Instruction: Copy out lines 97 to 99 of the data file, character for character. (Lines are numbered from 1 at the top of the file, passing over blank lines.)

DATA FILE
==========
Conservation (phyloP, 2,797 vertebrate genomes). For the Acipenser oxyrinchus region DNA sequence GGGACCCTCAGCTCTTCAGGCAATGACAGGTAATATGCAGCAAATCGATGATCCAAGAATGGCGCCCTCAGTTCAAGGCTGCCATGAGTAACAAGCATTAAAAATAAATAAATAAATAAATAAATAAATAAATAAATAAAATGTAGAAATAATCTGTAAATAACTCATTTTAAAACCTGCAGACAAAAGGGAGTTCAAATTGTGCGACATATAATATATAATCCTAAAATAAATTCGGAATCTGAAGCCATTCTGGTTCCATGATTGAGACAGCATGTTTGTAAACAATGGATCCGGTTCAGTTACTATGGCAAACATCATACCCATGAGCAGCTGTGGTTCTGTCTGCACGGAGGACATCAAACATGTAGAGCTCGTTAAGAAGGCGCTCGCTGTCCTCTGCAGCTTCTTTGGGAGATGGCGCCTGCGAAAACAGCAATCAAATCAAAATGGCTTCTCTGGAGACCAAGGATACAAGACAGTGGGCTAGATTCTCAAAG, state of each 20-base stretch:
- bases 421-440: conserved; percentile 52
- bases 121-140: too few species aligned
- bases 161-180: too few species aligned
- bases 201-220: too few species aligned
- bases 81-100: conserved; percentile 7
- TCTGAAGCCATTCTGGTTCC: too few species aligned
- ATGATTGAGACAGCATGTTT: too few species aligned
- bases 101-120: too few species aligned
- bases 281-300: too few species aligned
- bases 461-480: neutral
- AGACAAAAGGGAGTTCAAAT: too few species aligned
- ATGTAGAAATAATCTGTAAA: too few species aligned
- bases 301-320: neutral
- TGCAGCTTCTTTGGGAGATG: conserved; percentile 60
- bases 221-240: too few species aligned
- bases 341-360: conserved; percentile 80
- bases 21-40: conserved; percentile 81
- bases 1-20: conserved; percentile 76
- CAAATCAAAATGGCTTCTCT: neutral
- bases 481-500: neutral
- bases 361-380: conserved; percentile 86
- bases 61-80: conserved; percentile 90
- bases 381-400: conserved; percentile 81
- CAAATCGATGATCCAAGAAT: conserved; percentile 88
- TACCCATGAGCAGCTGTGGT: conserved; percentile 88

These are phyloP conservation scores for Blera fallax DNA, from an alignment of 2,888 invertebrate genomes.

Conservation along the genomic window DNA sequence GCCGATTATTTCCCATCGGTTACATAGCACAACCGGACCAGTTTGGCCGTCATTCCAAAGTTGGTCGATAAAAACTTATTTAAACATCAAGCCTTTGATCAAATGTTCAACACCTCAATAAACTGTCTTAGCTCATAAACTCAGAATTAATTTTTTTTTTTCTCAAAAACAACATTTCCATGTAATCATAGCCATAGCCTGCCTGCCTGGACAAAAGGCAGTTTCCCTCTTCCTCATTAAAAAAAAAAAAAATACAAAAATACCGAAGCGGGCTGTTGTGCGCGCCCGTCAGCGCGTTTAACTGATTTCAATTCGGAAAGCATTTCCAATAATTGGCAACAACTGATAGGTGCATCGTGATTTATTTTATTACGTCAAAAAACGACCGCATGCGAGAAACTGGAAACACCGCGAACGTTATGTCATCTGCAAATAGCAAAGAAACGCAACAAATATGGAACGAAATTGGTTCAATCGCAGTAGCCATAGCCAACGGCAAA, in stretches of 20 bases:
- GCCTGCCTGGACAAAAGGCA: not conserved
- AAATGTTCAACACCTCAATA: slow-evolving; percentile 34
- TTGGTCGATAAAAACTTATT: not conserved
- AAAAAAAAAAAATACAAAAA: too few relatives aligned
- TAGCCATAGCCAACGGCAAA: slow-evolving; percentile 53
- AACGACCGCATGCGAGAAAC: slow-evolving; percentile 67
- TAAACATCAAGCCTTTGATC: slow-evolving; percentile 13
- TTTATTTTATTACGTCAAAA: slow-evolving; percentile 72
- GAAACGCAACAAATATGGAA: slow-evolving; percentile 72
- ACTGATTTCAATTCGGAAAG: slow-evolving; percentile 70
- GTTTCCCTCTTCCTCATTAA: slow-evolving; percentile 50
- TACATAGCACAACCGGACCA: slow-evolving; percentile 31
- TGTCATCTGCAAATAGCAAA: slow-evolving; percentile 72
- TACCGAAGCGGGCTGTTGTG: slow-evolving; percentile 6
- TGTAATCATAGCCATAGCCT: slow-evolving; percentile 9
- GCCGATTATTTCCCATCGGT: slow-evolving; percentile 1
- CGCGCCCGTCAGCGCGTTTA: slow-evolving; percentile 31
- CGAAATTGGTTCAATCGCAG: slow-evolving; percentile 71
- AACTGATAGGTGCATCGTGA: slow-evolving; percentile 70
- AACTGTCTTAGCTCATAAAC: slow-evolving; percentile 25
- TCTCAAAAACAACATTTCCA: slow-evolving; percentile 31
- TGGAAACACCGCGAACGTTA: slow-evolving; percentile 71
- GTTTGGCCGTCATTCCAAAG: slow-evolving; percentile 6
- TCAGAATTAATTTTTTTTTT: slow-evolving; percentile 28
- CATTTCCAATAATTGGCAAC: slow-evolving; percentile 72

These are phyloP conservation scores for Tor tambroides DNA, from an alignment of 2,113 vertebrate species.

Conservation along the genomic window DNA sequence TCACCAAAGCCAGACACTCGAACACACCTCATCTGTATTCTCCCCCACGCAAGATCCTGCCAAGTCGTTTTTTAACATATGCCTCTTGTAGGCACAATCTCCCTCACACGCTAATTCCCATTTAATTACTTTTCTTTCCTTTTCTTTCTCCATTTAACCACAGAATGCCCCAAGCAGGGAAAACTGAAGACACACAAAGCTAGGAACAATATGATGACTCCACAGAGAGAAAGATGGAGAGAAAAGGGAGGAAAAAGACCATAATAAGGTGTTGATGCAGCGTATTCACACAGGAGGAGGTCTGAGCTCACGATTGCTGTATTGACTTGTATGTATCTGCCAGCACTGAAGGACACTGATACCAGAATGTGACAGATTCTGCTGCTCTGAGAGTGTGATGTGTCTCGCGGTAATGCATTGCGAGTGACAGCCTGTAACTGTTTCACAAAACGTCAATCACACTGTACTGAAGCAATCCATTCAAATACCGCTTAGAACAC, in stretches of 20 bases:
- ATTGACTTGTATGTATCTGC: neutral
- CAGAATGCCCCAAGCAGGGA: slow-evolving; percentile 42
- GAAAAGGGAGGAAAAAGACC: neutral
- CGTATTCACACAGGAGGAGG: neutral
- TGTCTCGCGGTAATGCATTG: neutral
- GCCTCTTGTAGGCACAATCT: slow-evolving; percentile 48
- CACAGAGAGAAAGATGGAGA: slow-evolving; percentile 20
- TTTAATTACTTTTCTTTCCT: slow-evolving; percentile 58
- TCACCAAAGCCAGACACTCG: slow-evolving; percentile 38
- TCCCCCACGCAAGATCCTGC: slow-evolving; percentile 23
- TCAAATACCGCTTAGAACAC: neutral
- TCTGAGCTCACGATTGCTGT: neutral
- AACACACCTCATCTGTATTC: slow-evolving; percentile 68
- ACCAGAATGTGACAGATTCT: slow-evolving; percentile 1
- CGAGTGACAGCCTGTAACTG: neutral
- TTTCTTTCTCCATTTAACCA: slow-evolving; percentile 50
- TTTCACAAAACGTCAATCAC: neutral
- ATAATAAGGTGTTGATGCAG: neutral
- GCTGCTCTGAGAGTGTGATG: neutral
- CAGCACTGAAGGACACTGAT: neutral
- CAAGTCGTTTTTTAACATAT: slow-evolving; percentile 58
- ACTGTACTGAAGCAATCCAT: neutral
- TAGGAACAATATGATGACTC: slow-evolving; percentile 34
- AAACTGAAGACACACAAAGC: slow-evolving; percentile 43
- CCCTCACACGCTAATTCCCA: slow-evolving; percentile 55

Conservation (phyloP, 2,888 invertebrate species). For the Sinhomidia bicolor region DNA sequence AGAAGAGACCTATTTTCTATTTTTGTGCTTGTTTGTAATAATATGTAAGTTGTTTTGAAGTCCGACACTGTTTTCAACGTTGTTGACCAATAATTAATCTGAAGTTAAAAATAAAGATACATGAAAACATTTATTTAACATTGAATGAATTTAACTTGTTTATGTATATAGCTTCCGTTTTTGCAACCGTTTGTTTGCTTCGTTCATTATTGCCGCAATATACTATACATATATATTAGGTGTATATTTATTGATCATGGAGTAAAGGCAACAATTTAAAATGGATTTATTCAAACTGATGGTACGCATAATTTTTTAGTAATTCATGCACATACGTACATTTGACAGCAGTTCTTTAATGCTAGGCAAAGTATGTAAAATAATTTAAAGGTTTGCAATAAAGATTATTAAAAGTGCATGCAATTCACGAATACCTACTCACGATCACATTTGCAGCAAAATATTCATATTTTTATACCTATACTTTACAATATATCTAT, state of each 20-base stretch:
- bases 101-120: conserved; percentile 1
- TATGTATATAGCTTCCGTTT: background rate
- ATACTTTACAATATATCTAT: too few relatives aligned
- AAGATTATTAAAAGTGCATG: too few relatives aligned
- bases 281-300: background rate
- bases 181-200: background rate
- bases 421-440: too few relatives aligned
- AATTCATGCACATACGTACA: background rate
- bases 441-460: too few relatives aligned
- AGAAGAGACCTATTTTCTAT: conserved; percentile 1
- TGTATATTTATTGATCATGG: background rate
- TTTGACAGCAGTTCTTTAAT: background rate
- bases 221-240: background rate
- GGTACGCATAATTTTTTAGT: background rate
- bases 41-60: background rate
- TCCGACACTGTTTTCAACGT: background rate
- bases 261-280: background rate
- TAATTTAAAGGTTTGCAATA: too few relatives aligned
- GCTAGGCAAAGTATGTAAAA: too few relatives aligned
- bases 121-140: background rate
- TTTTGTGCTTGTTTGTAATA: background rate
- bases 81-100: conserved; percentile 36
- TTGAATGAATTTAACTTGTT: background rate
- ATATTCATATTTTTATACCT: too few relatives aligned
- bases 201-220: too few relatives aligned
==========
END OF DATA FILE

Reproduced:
- TCCGACACTGTTTTCAACGT: background rate
- bases 261-280: background rate
- TAATTTAAAGGTTTGCAATA: too few relatives aligned